"Last week, same story", Danielle begins. In Sara’s diary, a note from her teacher: "Sara seems tired lately. Moreover, Sara hit the same cupboard several times this week. On Tuesday, during math, it took her a lot of effort to keep up with the group.”
Behaviour or absence seizure?
Feeling tired or seizure?
Notes like this only make Danielle sigh. Is Sara really tired or does she have more absence seizures? Or does she have seizures during the night and hence, wakes up tired the following day? "Sara will not tell," Danielle says. "She’ll do everything she can to be as "normal "as possible."
Fortunately nowadays Danielle better recognises the triggers for seizures. "Not eating well, going to bed a bit later than normal, breaking the daily routine, illness or skipping medication ... in these circumstances, simply slight changes in Sara’s behaviour reveal the tendency for more frequent absence seizures."
Don’t forget your medication
Eric, Steve’s father, recognises the concerns and searches for clarity. "It is often as clear as mud. Is Steve once again scattered or does he have an absence seizure? What's going on in his head?" Forgotten homework, learned the wrong test, took a swimming bag instead of the bag for gym, ... Eric is no longer surprised. "Reminders like 'don’t forget your medication’' or 'do not forget to turn off your light' have become ingrained in our evening ritual. And even then ... "
Yentl being uninterested or difficult? That’s not a remark Veerle often hears. "Nonchalant behaviour", on the other hand, is the remark returning every parent-teacher conference. "How to respond to such a remark when your child has absence seizures? Also for us, parents, it is not always spelled out clearly,” Veerle sighs.
Veerle admits that she herself is not the most careful. She is a bit chaotic in life. Yentl might hence have that nonchalant side from her. Still, Yentl's absence seizures do not make it any easier. "As a parent it is sometimes difficult to know if Yentl is counterproductive and you should address this sort of behaviour if she’s scattered due to medication or an absence seizure".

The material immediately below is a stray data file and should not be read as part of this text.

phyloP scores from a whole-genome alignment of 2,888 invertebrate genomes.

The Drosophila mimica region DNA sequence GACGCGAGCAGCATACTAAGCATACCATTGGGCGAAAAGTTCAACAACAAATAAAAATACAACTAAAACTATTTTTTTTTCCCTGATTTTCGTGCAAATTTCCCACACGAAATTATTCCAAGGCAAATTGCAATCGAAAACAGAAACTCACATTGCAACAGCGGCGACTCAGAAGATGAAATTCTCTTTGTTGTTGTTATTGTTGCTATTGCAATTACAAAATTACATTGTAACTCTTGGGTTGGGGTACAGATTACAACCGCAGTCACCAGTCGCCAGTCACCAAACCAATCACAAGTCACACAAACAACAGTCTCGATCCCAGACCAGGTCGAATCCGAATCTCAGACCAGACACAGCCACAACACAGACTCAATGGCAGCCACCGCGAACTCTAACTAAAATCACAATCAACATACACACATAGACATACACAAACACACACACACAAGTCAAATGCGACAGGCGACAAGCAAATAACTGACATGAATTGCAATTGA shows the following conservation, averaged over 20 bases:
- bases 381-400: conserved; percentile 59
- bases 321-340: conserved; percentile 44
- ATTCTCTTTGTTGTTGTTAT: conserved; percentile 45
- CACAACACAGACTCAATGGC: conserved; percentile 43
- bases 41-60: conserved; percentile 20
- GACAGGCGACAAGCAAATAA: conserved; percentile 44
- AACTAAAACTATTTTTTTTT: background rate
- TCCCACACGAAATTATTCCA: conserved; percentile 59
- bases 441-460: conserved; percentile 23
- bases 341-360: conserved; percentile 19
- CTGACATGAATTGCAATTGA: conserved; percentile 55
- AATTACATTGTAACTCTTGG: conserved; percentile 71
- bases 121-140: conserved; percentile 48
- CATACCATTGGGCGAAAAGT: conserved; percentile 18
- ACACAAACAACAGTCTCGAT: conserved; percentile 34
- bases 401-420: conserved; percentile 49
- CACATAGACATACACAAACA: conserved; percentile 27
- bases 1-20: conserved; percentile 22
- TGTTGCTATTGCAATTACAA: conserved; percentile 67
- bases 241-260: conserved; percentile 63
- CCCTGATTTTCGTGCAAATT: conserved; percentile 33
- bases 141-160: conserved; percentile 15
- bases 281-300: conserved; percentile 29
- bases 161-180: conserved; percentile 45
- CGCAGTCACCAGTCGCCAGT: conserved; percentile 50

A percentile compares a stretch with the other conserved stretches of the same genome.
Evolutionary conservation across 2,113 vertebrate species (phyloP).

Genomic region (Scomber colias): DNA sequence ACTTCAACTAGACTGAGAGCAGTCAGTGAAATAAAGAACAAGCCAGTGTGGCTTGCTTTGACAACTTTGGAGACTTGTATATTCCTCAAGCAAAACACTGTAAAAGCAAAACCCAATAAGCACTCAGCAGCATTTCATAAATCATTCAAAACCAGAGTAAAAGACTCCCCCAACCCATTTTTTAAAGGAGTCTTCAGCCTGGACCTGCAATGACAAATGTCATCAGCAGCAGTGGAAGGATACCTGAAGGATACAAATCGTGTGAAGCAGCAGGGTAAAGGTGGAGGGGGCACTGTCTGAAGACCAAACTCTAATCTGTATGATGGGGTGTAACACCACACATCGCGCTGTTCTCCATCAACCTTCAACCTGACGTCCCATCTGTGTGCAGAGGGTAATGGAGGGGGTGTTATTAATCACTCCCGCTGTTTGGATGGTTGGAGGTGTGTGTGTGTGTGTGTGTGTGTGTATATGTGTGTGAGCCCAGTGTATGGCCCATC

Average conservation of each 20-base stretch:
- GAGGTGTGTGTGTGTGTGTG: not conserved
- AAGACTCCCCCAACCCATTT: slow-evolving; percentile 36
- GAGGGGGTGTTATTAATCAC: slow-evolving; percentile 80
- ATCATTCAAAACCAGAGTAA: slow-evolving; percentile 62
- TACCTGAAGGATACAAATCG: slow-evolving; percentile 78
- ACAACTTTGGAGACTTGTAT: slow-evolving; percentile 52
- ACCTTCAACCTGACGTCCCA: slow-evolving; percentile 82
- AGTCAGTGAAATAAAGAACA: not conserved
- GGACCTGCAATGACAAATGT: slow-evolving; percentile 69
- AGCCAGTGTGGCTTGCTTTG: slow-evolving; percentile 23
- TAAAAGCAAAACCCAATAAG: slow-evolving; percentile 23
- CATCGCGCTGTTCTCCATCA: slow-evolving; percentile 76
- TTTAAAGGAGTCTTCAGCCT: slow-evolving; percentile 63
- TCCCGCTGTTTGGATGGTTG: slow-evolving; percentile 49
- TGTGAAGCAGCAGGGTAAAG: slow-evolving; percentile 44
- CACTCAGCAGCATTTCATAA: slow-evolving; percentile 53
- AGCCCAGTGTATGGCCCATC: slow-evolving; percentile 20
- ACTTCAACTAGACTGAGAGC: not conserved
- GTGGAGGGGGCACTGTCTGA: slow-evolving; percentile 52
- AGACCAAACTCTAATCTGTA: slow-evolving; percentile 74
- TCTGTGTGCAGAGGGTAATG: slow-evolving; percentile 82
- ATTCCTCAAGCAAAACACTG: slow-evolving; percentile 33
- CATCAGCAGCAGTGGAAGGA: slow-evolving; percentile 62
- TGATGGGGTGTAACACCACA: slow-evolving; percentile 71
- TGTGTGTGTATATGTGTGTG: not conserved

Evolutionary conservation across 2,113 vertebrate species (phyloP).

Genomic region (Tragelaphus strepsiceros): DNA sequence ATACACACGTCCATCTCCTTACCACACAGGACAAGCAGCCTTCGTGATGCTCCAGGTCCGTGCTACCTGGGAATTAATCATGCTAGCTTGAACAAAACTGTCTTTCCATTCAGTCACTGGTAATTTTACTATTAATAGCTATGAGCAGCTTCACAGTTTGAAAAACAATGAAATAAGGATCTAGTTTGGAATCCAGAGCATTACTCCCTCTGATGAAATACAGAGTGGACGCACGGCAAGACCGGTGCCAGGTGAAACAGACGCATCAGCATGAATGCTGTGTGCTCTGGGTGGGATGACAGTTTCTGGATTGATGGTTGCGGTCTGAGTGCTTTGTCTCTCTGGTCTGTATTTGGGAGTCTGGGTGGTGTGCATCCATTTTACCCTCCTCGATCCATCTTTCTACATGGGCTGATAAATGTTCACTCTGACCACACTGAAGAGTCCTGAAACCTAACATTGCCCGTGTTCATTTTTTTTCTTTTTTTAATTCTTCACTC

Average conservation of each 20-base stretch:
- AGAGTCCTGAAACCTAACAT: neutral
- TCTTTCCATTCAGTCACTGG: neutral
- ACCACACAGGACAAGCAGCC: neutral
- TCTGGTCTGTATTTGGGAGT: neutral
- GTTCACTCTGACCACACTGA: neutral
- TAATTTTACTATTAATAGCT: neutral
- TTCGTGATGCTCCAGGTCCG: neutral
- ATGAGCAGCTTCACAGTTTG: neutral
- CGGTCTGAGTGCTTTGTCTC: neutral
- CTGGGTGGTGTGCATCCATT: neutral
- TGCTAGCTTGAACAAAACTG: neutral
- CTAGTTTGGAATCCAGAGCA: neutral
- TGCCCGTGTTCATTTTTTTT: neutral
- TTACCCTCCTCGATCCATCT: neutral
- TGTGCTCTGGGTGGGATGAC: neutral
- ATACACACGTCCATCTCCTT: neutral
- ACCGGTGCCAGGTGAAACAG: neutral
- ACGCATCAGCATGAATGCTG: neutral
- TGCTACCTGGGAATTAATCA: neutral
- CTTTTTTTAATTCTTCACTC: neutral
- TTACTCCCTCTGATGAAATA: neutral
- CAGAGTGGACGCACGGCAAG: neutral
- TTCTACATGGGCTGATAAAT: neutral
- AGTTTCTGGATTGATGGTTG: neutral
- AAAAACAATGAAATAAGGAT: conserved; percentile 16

Do you recognise this?
Do you recognise the questions Danielle, Eric and Veerle struggle with? Do you have a similar story to tell? Do you want to share an experience? Whether you have (absence) epilepsy, or someone in your immediate environment: a parent, sister or brother, best friend or neighbor. Every story touching the topic "living with" absence epilepsy, and every experience, small or large, can be incredibly recognisable to others. Mail us these stories. We give them attention! No need to worry, your story can be as anonymous as you want.
Thanks to the parents who already shared their story and hence, gave substance to this blog.
Why we do what we do
1 out of 3 people with epilepsy suffer from uncontrollable seizures despite medication. We believe current digital technologies are able to create massive impact to the daily life of people with epilepsy. At epihunter we create digital connected solutions to make epilepsy matter less at moments that matter most. Our first solution is for children, youth and adults with silent, difficult-to-notice seizures. Epihunter could be used to signal, video-record and log such seizures in real-time. Visit this page for more information.